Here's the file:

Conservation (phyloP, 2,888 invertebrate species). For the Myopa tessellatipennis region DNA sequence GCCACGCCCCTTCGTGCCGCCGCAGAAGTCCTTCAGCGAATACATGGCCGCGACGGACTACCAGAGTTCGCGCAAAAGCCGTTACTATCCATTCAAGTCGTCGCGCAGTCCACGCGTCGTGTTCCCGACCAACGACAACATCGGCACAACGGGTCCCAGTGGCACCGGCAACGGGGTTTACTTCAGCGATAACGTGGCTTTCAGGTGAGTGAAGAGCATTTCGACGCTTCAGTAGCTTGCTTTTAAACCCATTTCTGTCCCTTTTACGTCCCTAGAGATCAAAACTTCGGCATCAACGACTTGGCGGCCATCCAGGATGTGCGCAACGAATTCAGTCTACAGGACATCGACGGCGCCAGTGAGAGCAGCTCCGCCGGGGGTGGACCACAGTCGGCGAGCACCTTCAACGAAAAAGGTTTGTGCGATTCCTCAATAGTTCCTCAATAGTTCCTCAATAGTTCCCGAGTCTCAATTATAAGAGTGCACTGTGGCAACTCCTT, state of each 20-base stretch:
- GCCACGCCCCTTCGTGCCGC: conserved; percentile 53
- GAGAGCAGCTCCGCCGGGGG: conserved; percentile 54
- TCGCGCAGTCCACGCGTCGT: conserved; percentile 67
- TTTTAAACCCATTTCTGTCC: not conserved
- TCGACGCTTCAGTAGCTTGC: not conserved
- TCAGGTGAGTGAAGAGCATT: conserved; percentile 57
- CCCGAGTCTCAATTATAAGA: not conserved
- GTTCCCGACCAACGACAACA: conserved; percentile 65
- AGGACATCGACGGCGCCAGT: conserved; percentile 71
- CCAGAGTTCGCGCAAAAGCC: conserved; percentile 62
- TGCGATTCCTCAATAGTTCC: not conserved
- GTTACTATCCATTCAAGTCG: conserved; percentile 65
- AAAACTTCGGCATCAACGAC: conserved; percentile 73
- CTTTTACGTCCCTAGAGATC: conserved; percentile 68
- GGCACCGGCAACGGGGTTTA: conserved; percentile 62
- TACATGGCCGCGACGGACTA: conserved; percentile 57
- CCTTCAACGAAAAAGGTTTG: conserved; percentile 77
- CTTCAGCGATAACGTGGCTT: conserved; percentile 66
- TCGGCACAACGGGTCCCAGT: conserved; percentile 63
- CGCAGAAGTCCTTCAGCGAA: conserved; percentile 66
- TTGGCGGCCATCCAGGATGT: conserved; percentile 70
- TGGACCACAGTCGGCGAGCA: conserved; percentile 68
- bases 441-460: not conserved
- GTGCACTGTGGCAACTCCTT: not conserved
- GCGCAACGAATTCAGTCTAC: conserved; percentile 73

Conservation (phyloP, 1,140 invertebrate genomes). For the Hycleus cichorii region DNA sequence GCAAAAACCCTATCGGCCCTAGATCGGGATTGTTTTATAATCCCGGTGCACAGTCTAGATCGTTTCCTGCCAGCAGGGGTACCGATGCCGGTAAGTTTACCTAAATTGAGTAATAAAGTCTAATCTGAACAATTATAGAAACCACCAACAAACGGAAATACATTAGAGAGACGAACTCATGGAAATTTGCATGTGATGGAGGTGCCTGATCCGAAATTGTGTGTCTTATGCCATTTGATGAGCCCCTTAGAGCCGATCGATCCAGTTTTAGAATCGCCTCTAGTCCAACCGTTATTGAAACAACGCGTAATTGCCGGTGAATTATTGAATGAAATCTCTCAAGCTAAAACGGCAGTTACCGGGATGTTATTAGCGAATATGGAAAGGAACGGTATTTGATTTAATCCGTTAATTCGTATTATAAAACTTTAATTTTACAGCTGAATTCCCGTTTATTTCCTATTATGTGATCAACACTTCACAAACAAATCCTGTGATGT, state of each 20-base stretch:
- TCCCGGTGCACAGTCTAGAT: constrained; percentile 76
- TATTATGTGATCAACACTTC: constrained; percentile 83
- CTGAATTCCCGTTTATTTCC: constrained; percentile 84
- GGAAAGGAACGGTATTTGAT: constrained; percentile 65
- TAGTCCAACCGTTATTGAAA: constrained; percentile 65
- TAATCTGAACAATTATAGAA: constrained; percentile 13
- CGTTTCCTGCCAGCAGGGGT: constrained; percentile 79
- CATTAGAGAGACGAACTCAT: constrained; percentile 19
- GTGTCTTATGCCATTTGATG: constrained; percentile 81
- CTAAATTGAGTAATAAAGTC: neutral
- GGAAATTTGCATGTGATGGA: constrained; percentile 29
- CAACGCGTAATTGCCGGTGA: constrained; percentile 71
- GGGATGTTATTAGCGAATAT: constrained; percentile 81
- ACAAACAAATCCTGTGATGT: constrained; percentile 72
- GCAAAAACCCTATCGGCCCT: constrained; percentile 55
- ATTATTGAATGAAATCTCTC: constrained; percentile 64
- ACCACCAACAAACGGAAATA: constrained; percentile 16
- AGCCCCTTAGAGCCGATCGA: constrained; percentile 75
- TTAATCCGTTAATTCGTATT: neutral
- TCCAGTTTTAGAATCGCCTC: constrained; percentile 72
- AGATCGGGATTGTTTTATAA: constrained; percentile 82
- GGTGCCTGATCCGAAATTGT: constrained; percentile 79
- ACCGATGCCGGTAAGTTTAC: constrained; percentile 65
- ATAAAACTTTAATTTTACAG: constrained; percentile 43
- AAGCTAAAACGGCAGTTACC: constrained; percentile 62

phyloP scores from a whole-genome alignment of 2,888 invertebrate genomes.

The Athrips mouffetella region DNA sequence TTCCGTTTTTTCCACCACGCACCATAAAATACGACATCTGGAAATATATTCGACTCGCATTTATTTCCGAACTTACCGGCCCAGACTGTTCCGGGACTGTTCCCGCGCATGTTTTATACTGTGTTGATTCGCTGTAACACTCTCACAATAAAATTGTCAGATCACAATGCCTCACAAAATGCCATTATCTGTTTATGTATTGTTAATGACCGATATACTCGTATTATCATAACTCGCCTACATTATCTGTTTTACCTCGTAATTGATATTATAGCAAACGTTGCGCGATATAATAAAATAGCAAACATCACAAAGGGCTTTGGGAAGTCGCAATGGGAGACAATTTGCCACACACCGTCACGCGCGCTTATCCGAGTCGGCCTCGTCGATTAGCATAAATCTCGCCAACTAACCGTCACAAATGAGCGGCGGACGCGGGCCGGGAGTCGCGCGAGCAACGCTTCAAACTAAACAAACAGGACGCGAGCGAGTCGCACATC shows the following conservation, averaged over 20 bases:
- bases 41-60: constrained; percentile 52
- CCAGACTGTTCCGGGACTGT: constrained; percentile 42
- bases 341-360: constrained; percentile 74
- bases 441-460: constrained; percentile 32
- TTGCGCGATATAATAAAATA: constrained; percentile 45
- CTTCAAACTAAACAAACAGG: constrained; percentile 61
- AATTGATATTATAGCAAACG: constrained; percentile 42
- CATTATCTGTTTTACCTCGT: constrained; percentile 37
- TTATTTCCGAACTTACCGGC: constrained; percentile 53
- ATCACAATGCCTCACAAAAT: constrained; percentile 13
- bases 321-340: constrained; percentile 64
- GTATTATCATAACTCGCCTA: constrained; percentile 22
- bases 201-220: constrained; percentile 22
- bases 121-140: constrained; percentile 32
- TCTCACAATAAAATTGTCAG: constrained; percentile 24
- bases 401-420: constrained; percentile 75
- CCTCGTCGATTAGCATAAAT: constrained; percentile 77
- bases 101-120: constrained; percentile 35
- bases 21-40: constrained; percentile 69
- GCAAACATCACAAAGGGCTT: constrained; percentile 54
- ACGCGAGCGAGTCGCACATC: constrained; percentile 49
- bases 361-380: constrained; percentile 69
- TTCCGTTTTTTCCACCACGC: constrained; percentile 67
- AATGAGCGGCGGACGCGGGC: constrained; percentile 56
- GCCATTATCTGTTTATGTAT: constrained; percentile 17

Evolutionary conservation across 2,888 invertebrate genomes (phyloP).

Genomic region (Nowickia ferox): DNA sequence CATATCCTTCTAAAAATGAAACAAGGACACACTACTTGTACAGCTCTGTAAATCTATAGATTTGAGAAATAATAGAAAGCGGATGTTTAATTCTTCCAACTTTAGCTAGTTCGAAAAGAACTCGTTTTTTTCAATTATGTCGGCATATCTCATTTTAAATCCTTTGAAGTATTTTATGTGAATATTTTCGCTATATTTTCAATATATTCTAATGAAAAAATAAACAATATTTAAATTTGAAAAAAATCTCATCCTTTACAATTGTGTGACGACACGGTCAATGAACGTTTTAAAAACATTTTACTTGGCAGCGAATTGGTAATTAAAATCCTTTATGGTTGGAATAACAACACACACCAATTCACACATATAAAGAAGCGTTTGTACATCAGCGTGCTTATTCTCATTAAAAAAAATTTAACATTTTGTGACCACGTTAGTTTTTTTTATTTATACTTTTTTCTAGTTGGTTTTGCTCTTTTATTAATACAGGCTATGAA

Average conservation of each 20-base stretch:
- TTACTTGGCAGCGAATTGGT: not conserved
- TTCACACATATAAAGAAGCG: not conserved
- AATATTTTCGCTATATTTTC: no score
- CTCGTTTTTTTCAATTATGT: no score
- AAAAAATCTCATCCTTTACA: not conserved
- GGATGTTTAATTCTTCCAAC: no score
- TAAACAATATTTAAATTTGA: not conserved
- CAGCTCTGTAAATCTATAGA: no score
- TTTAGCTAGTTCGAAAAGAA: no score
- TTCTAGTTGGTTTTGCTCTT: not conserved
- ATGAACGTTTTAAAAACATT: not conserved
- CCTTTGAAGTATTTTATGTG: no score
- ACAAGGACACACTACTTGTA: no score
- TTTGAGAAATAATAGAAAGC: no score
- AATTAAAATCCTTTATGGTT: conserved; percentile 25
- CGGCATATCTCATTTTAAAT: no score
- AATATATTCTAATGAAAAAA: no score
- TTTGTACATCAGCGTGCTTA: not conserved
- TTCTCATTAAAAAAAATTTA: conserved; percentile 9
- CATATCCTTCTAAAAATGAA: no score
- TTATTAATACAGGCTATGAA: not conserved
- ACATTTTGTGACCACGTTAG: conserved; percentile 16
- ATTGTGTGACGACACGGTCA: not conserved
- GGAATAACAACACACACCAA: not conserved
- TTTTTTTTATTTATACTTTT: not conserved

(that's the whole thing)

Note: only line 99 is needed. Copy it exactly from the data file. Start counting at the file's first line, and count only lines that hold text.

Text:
- AATATATTCTAATGAAAAAA: no score